LAWRENCE — For several years, businesses have invested in formal training and development programs to ensure their employees had the proper knowledge, skills and experience to adequately perform their jobs and perhaps future career opportunities.
While these structured training avenues have not gone away, in recent years, employees have begun to develop their skills and acquire knowledge outside of this formal environment, according to a University of Kansas researcher who is co-editor of a new book, "Autonomous Learning in the Workplace," as part of the prestigious SIOP Organizational Frontiers Series.
"Technology has really transformed when people work and how they work. That relaxing of boundaries has made it possible for work to happen anywhere and at any time," said Jill Ellingson, professor of human resource management in the School of Business. "Jobs are changing more quickly. Employees are being asked to do more, learn more and learn faster."
Those developments have made it harder for the formal training model to keep up, especially as employees tend to change jobs on average of eight or nine times in their careers, she said. According to one estimate, informal learning accounts for as much as 75 percent of learning within organizations. Budget constraints and other factors likely have played a role in this.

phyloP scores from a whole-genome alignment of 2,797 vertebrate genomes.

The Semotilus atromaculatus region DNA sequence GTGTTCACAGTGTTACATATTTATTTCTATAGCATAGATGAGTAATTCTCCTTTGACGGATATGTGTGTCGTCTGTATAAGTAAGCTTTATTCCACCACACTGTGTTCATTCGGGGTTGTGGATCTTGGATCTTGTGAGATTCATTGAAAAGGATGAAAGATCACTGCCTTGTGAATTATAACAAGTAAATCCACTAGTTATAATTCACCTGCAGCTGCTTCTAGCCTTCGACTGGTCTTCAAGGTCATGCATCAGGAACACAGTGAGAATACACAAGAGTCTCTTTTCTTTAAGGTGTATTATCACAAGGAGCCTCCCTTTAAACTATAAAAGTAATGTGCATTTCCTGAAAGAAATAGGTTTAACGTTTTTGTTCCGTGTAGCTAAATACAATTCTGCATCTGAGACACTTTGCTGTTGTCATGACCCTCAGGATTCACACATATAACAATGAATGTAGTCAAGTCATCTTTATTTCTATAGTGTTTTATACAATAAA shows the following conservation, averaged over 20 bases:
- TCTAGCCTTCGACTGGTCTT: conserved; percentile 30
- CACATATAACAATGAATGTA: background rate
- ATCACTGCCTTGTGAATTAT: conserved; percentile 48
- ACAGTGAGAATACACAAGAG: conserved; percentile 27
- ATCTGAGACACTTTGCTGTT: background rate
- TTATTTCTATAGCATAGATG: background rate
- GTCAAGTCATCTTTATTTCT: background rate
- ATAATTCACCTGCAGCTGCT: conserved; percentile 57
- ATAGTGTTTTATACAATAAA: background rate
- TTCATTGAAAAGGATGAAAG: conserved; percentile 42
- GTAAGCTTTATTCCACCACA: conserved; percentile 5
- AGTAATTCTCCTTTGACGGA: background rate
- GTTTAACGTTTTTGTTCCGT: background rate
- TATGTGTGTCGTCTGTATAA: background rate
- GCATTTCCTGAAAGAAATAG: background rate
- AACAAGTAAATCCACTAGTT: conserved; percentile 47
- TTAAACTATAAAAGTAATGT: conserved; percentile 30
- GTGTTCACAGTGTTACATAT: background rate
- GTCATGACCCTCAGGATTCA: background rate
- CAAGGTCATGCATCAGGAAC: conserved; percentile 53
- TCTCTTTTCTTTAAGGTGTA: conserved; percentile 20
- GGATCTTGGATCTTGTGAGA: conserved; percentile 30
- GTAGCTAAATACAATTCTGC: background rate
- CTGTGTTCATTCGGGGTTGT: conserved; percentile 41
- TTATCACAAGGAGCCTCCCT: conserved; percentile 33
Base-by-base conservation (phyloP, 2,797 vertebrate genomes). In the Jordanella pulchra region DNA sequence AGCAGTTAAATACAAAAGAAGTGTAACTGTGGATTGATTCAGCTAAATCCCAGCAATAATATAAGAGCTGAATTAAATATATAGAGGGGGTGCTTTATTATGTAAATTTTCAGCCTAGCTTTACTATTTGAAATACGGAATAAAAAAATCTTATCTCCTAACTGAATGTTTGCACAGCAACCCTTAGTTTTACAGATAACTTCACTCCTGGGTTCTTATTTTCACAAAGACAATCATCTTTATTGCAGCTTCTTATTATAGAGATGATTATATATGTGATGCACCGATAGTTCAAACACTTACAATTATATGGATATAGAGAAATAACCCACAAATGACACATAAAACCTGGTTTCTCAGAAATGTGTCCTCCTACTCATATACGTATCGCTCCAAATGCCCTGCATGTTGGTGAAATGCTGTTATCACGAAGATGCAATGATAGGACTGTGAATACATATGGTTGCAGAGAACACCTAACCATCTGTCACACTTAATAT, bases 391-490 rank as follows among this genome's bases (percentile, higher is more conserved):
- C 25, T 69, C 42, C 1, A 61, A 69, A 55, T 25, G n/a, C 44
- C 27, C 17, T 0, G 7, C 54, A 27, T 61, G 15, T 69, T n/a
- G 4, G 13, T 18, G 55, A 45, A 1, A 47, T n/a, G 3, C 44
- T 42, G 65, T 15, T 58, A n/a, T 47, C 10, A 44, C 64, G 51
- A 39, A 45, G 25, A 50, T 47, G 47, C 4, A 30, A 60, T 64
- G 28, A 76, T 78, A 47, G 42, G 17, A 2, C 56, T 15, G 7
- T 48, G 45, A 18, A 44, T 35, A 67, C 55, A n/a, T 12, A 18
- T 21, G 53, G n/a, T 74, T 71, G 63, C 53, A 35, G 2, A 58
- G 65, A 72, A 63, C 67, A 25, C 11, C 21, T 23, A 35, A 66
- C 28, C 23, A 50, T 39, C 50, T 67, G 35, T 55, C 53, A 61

The edited volume takes a deeper look at various aspects of voluntary autonomous learning to understand how workers develop themselves on their own. Contributors to the book are experts in the field of training and development who examine the topic from different perspectives in the hope of spurring continued research on how autonomous learning happens and its effectiveness, said Ellingson, who is also a Dana Anderson Faculty Fellow.
With technology, e-learning, online learning and mobile learning are all growing, giving employees a greater deal of control over what and when they learn. These methods can often encourage continuous learning that is not required or mandated, Ellingson said.
Many job skills that organizations ask employees to use and develop tend to be much more fluid than in past decades.
"Instead of the organization coming to you and assessing and discerning that you need more training on a particular competency, the employee is often now making that decision," Ellingson said. "Then the employee would seek out a way to access that type of training."
A key topic to explore among human resources practitioners, she said, is how to capture the economic value from autonomous learning, especially because it is more informal.
"If it helps meet productivity goals, an employer may invest in encouraging these methods," Ellingson said. "At the same time, the question is, 'Will they recoup that investment?'"